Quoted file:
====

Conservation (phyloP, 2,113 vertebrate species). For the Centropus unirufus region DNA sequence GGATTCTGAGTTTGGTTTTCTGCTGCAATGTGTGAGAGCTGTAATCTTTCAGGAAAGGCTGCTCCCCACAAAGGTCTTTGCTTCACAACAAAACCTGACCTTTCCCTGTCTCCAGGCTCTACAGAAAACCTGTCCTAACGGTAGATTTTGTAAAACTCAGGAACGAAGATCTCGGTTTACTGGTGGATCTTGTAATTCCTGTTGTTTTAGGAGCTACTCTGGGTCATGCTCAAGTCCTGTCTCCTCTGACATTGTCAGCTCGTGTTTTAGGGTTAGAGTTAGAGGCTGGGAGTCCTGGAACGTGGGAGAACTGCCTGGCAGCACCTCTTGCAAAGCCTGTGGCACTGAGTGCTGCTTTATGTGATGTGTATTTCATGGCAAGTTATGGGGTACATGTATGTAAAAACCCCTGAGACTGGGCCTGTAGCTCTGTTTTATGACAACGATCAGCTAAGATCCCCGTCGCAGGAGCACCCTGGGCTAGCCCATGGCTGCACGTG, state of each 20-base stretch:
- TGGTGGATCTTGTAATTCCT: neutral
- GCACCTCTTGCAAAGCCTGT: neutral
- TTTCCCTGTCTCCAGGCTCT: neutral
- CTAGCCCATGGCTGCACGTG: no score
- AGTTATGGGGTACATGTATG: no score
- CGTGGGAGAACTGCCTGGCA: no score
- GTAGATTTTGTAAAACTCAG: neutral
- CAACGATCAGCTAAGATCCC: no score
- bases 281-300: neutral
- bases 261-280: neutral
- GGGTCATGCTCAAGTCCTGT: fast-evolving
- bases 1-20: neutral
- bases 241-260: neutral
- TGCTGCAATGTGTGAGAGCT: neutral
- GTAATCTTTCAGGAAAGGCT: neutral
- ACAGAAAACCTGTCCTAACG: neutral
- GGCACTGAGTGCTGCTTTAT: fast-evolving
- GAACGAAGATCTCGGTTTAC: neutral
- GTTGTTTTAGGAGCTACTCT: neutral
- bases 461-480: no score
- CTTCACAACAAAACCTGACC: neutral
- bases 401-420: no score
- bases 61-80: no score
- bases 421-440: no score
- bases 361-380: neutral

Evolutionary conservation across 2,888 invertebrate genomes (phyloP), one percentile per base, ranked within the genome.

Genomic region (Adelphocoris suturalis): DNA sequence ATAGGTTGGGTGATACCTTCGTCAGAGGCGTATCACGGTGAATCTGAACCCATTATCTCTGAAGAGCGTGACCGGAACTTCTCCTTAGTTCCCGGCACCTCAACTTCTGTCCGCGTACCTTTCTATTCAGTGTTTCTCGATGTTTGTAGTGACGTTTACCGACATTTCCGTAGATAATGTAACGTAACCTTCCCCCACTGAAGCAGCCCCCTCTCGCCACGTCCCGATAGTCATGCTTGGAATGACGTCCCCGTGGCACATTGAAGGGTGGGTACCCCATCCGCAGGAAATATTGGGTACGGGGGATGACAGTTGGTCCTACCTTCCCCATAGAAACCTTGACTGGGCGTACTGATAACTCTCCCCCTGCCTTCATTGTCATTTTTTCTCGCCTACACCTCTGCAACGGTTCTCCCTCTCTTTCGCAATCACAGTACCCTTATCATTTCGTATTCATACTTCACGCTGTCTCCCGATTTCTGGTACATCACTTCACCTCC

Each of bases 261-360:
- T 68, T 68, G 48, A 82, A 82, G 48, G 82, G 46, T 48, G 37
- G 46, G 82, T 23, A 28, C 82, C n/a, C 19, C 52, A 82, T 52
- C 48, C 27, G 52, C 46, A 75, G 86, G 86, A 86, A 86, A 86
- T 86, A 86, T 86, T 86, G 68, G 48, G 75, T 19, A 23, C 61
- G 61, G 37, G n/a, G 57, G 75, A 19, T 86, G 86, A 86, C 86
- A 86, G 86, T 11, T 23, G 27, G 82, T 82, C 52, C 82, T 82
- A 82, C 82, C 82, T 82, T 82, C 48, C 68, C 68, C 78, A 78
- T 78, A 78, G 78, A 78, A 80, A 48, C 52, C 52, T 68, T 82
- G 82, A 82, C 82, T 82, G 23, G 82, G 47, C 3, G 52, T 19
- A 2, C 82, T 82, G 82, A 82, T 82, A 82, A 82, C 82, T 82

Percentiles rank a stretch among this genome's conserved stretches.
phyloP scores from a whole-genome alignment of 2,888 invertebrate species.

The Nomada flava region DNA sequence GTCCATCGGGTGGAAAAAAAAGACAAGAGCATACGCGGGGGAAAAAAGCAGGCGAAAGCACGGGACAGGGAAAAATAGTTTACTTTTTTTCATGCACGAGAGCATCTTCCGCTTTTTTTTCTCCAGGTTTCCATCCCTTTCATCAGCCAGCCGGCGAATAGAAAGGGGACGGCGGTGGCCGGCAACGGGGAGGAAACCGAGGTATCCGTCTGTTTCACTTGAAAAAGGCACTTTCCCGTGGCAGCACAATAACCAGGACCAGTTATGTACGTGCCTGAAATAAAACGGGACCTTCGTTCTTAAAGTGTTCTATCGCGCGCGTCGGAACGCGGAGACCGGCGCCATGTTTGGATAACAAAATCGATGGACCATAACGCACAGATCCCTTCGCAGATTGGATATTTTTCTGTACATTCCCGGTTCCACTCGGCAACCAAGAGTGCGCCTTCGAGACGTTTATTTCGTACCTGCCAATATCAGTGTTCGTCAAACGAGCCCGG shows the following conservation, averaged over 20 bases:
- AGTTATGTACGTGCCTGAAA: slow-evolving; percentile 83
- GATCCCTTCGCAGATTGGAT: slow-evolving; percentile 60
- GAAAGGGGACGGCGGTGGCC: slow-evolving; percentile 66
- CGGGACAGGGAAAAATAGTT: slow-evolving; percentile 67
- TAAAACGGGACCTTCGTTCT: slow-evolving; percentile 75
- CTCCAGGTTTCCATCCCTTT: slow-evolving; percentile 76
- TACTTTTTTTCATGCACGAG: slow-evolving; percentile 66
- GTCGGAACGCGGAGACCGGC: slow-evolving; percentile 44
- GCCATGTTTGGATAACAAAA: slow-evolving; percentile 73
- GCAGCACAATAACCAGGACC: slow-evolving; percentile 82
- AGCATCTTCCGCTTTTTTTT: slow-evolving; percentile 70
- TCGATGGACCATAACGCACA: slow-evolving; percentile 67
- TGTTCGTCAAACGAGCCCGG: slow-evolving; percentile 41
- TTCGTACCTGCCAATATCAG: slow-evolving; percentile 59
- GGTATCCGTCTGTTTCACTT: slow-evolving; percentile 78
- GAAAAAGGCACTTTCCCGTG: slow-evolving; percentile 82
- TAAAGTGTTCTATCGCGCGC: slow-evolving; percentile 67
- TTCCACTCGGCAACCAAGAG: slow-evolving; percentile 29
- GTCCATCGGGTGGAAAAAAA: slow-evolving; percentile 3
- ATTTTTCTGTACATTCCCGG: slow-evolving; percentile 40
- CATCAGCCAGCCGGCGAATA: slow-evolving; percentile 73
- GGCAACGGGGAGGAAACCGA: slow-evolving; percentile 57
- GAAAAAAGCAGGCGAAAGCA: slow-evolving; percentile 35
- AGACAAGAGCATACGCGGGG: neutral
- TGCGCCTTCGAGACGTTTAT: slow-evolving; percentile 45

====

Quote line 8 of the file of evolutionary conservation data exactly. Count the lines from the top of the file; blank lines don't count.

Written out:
- GTAGATTTTGTAAAACTCAG: neutral